Chemo In Louboutins (Pt. 2)


Gussied up and ready to take on my first chemotherapy treatment.

The dress is perfect — short sleeves for the IV, roomy for comfort and stylish, of course. The shoes divine — only the second time they’ve been out in public. Hopefully, they will help calm the fear of the unknown.

Had to be at the hospital early as I am taking part in two clinical trials* — one where they poke my chin and give me $20 and the other where they check my heart is still ticking and throw me a $10 credit for Potbelly Sandwich shop. The easiest money I ever made.

After that, one of the nurses took my blood as she has every other time I visited the doc BUT now it was all about the shoes. “Fabulous” was the consensus! Every blood-taking nurse had to have a look. Told them that they hadn’t seen anything yet!

The doctor was waiting for me when I went into the examining room. He was super enthusiastic as he geared me up for what was to come: the four IV drugs, Benadryl, saline after to flush everything away and various other oral medications to prevent uric acid build up, nausea and fever. I signed the waiver that allowed them to start the process and back to the waiting room until my name was called.

I came to realize that it was all theoretical until that moment that your name is called. Until then you can only guess how it’s going to be and how you’re going to feel. Now there was no going back.

My folks had joined me for my debut session and the chemo nurse led us down a semicircular corridor with room after room full of people getting chemo. At least that answered my first question — we all had our own separate rooms…thank the lord.

My very chirpy nurse, Julie, came in and started going through the whole procedure with me: IV, four drugs, three by syringe, one by drip, first they would test to see if I were allergic to one — that would take a half hour, then a Benadryl drip, then Tylenol and anti-nausea drugs by mouth, then all topped off by the saline drip — like a waiter listing the specials for the night.

She found the biggest vein in my arm and in went the IV. While the test drug was dripping away, Julie proceeded to give me all the advice she thought I would need for the months ahead. Thank goodness my parents were with me because it was a load of info to deal with: eat smaller meals more frequently; always have small packets of food with you; if you don’t do exercise already, don’t start; don’t start flossing your teeth now; and MOST importantly, if you are tired, rest. She told me that the one thing that gets people down the most is not feeling 100% like themselves — not the chemo, not the hair loss, but the fatigue. Be nice to yourself, she said, it’s so important.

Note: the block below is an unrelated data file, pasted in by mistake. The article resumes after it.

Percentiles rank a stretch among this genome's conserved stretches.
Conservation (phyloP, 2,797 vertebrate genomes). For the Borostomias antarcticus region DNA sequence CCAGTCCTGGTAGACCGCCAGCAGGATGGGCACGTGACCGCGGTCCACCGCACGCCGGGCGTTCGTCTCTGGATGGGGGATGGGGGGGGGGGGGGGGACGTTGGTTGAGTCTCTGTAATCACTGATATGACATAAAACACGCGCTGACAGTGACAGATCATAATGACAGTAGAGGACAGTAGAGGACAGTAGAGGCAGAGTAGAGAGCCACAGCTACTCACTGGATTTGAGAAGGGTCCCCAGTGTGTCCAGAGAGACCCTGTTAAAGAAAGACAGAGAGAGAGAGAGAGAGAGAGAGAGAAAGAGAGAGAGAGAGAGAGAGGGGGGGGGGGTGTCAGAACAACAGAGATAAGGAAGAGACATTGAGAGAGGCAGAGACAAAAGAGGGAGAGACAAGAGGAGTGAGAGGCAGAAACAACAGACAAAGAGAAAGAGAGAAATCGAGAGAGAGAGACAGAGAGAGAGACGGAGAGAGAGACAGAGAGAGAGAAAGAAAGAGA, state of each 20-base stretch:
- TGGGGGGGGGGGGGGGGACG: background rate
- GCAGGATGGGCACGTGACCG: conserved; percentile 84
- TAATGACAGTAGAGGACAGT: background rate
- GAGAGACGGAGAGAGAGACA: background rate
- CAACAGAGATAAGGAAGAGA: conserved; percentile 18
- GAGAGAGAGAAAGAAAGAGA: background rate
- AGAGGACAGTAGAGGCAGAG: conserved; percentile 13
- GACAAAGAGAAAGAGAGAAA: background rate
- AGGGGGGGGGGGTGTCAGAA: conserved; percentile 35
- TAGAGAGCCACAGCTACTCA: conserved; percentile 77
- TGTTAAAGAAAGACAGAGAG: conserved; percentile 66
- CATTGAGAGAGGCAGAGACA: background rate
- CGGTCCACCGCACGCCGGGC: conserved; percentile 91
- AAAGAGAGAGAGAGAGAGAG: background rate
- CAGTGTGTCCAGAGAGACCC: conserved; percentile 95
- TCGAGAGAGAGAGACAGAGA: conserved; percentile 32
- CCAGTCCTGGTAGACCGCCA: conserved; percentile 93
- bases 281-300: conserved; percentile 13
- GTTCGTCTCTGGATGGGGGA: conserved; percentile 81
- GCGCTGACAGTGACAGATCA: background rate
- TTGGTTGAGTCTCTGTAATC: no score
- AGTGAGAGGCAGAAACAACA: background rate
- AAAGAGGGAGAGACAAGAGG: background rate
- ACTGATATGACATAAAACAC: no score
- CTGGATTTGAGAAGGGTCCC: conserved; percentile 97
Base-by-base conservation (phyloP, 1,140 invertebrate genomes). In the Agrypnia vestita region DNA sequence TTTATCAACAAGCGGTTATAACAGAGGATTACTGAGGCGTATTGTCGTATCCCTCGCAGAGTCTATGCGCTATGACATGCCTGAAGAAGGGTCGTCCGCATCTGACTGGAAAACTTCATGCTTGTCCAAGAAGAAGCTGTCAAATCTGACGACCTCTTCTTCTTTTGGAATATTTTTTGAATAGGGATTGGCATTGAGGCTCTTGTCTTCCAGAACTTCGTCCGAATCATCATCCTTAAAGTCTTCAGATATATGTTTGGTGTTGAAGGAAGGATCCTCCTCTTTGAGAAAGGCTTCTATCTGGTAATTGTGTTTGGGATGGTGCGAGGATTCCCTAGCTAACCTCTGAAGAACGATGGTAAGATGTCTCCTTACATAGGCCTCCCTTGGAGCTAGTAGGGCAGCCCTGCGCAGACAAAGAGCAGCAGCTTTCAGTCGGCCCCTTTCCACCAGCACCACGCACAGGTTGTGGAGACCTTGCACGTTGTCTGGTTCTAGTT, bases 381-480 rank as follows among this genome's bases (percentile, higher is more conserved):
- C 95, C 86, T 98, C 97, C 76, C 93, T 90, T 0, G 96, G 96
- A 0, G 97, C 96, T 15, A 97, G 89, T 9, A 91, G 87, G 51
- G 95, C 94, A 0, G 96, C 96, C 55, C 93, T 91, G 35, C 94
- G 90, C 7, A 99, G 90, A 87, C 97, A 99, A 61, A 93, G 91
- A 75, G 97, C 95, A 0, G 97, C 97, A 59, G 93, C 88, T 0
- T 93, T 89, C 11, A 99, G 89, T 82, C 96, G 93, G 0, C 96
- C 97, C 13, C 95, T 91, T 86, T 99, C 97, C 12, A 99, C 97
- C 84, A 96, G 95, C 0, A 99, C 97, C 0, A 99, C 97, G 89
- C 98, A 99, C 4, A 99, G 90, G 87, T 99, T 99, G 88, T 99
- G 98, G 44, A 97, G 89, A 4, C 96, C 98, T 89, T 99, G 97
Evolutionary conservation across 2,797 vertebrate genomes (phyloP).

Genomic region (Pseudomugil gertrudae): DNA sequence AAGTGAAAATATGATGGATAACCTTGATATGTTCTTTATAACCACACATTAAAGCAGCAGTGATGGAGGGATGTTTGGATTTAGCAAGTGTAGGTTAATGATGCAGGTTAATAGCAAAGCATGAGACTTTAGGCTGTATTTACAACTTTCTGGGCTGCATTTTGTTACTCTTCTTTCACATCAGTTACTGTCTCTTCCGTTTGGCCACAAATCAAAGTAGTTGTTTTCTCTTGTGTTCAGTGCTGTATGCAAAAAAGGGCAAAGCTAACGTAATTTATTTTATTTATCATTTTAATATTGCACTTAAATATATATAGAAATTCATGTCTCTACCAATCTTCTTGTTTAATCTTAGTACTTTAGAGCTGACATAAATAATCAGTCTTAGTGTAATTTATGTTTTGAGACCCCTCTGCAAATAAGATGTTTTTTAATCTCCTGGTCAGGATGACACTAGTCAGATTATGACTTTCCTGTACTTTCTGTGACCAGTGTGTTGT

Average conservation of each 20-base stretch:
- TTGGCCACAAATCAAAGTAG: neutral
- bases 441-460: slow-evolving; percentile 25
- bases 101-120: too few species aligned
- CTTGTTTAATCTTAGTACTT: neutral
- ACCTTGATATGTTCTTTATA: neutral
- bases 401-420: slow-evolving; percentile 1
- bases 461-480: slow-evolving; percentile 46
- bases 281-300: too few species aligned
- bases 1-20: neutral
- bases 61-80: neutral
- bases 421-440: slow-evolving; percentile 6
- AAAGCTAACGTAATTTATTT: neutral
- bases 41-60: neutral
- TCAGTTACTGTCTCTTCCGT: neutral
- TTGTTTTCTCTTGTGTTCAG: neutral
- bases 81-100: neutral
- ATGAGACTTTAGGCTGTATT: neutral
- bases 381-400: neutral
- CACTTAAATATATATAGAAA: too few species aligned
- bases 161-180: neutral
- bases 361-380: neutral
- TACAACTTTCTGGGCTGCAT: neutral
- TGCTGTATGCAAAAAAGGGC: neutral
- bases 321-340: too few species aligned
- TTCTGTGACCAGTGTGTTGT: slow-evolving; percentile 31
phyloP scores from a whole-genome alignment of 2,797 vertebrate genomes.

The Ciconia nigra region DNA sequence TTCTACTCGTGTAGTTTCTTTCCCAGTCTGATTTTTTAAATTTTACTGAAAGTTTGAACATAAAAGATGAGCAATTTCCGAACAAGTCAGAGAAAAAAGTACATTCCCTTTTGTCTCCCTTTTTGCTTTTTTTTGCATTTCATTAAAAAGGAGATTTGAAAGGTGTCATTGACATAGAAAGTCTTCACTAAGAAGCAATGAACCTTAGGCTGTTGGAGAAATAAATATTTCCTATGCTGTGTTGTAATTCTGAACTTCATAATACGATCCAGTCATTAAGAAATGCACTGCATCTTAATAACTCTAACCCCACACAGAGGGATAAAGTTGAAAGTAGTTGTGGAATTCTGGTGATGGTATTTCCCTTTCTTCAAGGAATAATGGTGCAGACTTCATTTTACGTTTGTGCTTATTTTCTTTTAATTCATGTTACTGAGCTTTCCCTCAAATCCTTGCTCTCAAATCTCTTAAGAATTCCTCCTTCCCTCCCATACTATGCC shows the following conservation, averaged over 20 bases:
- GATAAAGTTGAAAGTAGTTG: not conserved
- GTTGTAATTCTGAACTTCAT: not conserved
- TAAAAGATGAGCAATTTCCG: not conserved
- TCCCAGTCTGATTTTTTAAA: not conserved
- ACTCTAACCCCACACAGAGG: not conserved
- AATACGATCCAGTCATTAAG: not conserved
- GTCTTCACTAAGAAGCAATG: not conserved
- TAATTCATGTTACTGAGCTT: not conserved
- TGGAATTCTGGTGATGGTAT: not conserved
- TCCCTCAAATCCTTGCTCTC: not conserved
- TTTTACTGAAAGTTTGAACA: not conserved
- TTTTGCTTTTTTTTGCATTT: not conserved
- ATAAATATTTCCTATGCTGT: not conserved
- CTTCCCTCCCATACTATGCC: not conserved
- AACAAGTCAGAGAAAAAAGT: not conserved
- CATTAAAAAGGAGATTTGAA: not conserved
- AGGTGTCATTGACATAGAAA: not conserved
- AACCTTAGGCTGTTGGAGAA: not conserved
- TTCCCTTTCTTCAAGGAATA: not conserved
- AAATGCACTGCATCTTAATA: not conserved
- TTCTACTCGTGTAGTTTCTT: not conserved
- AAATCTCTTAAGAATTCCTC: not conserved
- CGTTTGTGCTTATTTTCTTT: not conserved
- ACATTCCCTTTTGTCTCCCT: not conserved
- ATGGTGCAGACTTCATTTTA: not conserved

Very quickly it became apparent that it’s not easy to do much while you’re sitting there — forget needlepoint. If the IV is in your arm, you can’t turn a page, so forget reading. The adriamycin, bleomycin, and vinblastine all went in without a hitch but as soon as the dacarbazine started, I knew the fun had begun. Dacarbazine is a curious drug. It is quite harmful if it leaks out of your vein and it hurts like a bitch going into your vein. They need to drip it very slowly and with a load of saline to accompany it. Also, your vein goes into spasm, so, at the same time, it feels as if someone is slowly tightening a tourniquet around your upper arm and squeezing it to buggery.

This is where the importance of the Louboutins comes into play. Looking down at those lovely black and white striped pieces-de-resistance made me remember why I was here and what I was fighting for. When the nurse came in to tell me that they would have to make the drip faster (faster=pain) because all the nurses left at 7pm. I didn’t let loose with “WTF!…I’m suffering here and you want to get leave on time.”

I breathed and gazed down at my feet.

*The two trials are:

1. Biochemical Control of Tumor Bioenergetics and X-ray Response

2. A Multicenter Study in Patients Undergoing anthRacycline-Based Chemotherapy to Assess the Effectiveness of Using Biomarkers to Detect and Identify Cardiotoxicity and Describe Treatment (PREDICT):

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